Traditionally, the Thanksgiving holiday is one of the most traveled times of the year in the United States, and much of that travel is by car. AAA estimates that during this Thanksgiving holiday weekend (November 26-30), 41.3 million people in the United States will travel more than 50 miles from home by car. This level of travel, 4.3% higher than the same time last year, is the highest number of travelers by car for Thanksgiving in seven years and the third highest since AAA began publishing the data in 2000.
Posted November 3, 2014
About a month ago, API President and CEO Jack Gerard stressed the importance of taking a comprehensive approach to develop new federal rules to govern the shipment of crude oil by rail – the soundest way to improve the North American rail network’s already strong 99.998 percent success rate:
“API supports a rule that ultimately improves the safety of rail transportation in North America through a holistic approach while allowing for the continued growth of the energy renaissance that has created and supported millions of jobs across the U.S. and Canada.”
The goal is realizing actual safety improvement. Industry is highly motivated in the quest for safety. Hess Corporation’s Lee Johnson, rail logistics advisor:
“My view has always been that I think the oil industry is maniacally focused on safety because of the consequences of failure in anything. … Everybody is very safety conscious, safety trained and well-equipped.”
With those stakes, developing the best safety rules possible is the objective. Industry believes improving safety is a multi-faceted endeavor – requiring enhanced prevention, mitigation and response measures – and it should be science-based.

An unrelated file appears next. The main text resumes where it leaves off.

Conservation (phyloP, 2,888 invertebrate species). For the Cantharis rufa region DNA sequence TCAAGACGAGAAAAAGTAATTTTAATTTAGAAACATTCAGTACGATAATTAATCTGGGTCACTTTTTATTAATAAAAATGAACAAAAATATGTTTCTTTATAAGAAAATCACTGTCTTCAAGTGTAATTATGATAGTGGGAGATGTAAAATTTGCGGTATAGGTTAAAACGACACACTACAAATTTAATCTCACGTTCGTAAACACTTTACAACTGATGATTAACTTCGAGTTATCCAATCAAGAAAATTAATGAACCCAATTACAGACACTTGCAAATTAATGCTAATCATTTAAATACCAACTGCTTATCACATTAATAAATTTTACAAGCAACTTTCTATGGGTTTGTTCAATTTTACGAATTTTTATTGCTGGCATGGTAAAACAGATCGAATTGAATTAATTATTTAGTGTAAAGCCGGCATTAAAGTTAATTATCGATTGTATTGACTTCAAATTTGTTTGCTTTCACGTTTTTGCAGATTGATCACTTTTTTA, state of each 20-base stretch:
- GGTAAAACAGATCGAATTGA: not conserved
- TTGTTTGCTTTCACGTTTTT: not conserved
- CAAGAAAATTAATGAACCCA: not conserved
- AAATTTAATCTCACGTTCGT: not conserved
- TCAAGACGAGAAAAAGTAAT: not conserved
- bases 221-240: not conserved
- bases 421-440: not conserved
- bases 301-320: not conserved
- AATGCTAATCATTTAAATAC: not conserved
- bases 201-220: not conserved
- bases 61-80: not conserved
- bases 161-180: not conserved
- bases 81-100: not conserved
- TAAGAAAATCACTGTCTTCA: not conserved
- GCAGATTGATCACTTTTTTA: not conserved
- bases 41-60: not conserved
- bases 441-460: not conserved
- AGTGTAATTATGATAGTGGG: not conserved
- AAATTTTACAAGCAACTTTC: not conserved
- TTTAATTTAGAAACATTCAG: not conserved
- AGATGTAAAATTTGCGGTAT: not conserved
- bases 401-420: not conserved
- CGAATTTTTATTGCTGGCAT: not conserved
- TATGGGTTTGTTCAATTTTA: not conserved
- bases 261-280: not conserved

Posted November 3, 2014
Sometimes the public policy debate occurs at an academic level, and it’s easy to overlook the impact on real Americans. A good example is the campaign to push higher ethanol-blend fuels into the marketplace, which could negatively affect millions of consumers and hinder the broader economy. True enough, but we should also look at the real-world impacts of forcing increasing levels of ethanol into the fuel supply, impacts on individual Americans like Russell Garcia in Chicago.
Garcia owns five independent service stations in Chicago. He recently wrote a letter to the editor of the Chicago Tribune to point out the consequences of a city council proposal to require Chicago gas stations to carry E15 gasoline – fuel containing up to 15 percent ethanol, 50 percent more ethanol than the E10 gasoline that’s prevalent across the country.
Garcia wrote that E15 won’t deliver benefits promised by proponents, such as cost savings and environmental improvements. Instead, he wrote, it would impact consumers and small business owners like himself and ultimately be worse for the environment.